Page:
Date: Monday, February 02 @ 09:33:52 UTC
Topic: Trinidad and Tobago
Trinidad and Tobago
IT WOULD be great, of course, if organs of the media, whether print or electronic, had a monopoly on infallibility, if they were operated by super-humans who, unlike ordinary mortals, were immune to the weakness of making errors and mistakes. Whatever the British Broadcasting Corporation may have done wrong in the episode that led to the suicide of UK scientist David Kelly, it can only confirm the fact that even a world renowned institution such as this cannot always get it right, that like every other news gathering organisation the BBC remains vulnerable to the work of its journalists in the field, how and what they report and comment upon.
For this reason, we can see no compelling reason why two of the top BBC officials, chairman Gavin Davies and Director General Greg Dyke, should resign in the wake of Lord Hutton's findings which were critical of the BBC's handling of reporter Andrew Gilligan's interview with Dr Kelly and which also exonerated the Blair government from charges of "sexing up" the intelligence dossier to justify the UK joining the US in invading Iraq. Neither do we see the need for such an abject and grovelling apology to the Blair government by the BBC, particularly in light of the disagreements which Davies and Dyke and other BBC personnel have expressed about the seemingly one-sided report of Lord Hutton. But, in keeping with the ethical traditions of British public life, both Davies and Dyke have apparently decided to quit because, as one of them has stated, the buck stops with him.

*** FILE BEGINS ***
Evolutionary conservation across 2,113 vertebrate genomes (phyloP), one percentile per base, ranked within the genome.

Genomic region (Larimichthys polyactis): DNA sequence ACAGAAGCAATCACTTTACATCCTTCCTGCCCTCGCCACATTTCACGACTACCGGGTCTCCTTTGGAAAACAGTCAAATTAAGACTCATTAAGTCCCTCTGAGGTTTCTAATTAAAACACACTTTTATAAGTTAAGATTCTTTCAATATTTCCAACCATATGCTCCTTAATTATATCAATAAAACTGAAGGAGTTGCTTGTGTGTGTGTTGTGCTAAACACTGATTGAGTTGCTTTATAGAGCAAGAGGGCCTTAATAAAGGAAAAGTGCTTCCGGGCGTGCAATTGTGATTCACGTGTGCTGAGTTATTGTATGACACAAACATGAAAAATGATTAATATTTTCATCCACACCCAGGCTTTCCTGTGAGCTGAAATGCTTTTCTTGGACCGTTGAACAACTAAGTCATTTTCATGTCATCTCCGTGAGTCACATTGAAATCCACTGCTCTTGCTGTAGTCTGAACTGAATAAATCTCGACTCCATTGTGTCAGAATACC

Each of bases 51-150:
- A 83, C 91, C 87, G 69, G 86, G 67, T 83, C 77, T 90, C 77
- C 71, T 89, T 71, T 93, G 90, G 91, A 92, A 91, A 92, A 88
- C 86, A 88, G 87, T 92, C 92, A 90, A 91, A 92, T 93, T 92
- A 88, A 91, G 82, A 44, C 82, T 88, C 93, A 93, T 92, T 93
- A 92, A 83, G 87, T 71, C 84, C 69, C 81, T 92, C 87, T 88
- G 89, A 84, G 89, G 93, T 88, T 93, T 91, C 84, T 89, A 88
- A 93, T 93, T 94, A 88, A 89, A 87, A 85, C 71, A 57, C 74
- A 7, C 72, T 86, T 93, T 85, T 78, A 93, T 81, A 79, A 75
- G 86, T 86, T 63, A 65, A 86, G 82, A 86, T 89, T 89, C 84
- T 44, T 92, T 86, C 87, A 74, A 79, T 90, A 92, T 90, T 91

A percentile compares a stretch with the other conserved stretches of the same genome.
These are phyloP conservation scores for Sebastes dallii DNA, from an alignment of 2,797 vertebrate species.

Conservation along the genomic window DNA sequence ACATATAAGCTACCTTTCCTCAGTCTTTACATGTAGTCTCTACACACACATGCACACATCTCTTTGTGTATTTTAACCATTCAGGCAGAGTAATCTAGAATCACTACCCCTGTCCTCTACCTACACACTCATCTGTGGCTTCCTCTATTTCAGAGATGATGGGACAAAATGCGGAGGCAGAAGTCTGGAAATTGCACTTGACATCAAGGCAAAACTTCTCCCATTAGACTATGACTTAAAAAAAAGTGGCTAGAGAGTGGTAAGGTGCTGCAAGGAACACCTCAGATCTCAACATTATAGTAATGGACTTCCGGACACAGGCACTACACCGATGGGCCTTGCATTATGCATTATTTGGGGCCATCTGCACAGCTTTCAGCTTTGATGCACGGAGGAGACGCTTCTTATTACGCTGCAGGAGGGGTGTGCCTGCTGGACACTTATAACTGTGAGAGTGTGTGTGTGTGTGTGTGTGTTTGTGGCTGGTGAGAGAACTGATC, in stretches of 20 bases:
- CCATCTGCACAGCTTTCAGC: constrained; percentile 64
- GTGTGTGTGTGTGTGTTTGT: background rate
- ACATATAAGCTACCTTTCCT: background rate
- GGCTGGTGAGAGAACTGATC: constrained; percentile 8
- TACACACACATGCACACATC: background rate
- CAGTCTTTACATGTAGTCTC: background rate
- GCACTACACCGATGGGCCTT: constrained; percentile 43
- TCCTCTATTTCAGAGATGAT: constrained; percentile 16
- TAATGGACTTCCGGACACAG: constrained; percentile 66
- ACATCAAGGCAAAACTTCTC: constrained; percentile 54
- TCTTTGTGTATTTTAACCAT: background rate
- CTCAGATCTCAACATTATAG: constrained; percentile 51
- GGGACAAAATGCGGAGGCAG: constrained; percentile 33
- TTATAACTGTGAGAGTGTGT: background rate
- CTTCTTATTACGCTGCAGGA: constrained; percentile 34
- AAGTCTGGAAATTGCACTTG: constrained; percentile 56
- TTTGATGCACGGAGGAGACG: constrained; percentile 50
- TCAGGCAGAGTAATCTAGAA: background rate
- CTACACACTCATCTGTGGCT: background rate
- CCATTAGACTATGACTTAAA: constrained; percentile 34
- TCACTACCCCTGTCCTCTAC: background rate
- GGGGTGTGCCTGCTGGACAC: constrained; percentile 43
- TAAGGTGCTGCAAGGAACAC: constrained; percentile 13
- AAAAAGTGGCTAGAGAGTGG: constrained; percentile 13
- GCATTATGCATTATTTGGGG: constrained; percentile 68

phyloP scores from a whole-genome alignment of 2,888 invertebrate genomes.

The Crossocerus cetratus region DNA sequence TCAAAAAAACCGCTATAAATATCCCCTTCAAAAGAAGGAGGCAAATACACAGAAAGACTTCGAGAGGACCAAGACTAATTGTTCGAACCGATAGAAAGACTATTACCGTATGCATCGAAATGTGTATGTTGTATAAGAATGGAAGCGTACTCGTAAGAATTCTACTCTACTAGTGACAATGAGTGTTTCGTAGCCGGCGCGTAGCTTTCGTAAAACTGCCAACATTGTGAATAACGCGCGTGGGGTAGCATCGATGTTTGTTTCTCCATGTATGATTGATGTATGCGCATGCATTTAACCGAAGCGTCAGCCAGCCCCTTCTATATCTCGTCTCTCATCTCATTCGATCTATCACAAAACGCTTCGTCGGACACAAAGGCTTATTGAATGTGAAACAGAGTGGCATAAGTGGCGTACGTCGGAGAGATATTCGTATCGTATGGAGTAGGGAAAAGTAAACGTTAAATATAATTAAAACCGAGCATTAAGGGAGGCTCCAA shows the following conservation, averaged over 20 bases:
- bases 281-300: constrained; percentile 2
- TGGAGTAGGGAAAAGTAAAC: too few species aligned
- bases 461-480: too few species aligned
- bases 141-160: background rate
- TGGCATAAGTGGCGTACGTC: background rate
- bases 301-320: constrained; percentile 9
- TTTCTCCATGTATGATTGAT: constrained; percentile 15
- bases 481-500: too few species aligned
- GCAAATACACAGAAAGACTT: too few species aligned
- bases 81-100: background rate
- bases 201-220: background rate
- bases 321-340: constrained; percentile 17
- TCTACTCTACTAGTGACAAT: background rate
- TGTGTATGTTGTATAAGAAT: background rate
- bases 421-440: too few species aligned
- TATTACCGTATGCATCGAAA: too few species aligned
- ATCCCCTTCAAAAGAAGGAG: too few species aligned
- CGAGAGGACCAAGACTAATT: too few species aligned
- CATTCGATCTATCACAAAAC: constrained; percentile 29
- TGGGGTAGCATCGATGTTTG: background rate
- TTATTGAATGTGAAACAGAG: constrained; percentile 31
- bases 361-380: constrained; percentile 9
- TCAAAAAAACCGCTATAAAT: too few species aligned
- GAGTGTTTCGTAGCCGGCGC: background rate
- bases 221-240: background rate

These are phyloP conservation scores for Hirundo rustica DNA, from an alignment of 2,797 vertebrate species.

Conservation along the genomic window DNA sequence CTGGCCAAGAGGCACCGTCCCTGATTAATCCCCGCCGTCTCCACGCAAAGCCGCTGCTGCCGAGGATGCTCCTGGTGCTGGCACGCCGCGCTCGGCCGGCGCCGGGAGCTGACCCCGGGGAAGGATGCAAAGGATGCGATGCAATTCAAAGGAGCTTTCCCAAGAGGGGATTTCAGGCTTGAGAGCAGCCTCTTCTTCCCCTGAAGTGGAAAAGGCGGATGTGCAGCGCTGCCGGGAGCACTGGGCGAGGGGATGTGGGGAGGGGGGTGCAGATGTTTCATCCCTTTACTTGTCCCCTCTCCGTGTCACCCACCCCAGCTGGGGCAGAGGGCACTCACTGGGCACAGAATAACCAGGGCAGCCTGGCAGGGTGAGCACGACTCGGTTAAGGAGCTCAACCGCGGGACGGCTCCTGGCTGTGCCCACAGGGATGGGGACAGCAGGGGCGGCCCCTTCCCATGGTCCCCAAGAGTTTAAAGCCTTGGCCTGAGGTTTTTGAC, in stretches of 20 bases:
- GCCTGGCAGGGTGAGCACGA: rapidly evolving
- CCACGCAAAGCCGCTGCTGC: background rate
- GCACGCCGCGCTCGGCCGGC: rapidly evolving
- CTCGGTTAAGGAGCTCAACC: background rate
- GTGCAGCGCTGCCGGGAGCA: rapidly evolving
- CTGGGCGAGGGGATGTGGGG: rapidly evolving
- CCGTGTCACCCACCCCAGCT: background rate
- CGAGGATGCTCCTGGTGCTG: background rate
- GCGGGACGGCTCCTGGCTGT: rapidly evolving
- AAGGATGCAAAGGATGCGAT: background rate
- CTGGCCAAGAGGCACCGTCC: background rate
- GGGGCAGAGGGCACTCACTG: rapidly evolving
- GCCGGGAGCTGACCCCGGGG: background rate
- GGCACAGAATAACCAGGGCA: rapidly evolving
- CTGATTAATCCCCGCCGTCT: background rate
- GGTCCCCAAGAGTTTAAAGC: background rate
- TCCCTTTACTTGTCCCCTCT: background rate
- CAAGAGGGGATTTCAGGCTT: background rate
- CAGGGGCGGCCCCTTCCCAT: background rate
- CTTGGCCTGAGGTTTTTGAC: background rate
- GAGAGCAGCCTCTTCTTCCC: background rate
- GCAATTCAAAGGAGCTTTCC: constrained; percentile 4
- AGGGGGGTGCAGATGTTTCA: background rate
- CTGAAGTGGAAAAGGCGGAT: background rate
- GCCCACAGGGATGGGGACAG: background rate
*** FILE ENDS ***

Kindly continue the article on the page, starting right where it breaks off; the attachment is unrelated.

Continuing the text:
As far as we are concerned, however, this furore over the death of Dr Kelly and the inquiry of Lord Hutton is little more than a passing distraction from the basic, on-going and far more critical issue of PM Blair's fraudulent pretext for joining President Bush in their destructive invation of Iraq. Whether or not he was guilty of "sexing up" the intelligence dossier, the fact is that Blair deceived the British people and, together with Bush, the entire world by insisting that Saddam Hussein had to be toppled since he presented an imminent terrorist threat by his possession of a stockpile of weapons of mass destruction which he could activate in a matter of 45 minutes. After nine months of the US-UK occupation of Iraq, it is now abundantly clear that Saddam had no such arsenal of WMDs and presented no threat whatever to any other country. Over this period of time, David Kay, the US weapons inspector together with a team of 1,400 inspectors have been combing Iraq from top to bottom without finding any such weapons. Eventually, about a week ago, Kay abandoned his assignment giving his final verdict that Saddam's possession of WMDs was pure fiction.
If, in the tradition of a leading democracy, Davies and Dyke stepped down from their BBC positions because they felt the buck stopped with them, do Blair and Bush not recognise similar principles and feel similar compulsions? Should they be allowed to get away with this act of gross deception, with launching a pre-emptive and illegal invasion on another country on a false pretext, by simply blaming their administration's faulty intelligence? Do they not accept the fact that the buck also stops with them? What makes the horror they have inflicted on the Iraqi people even more reprehensible is the fact that they had the opinion of Hans Blitz, the UN weapons inspector and his team who, after searching Iraq for four months with the cooperation of Saddam himself, found no weapons of mass destruction. Perhaps the enormity of what they have done in the name of freedom is too much for them to accept. What a tragedy.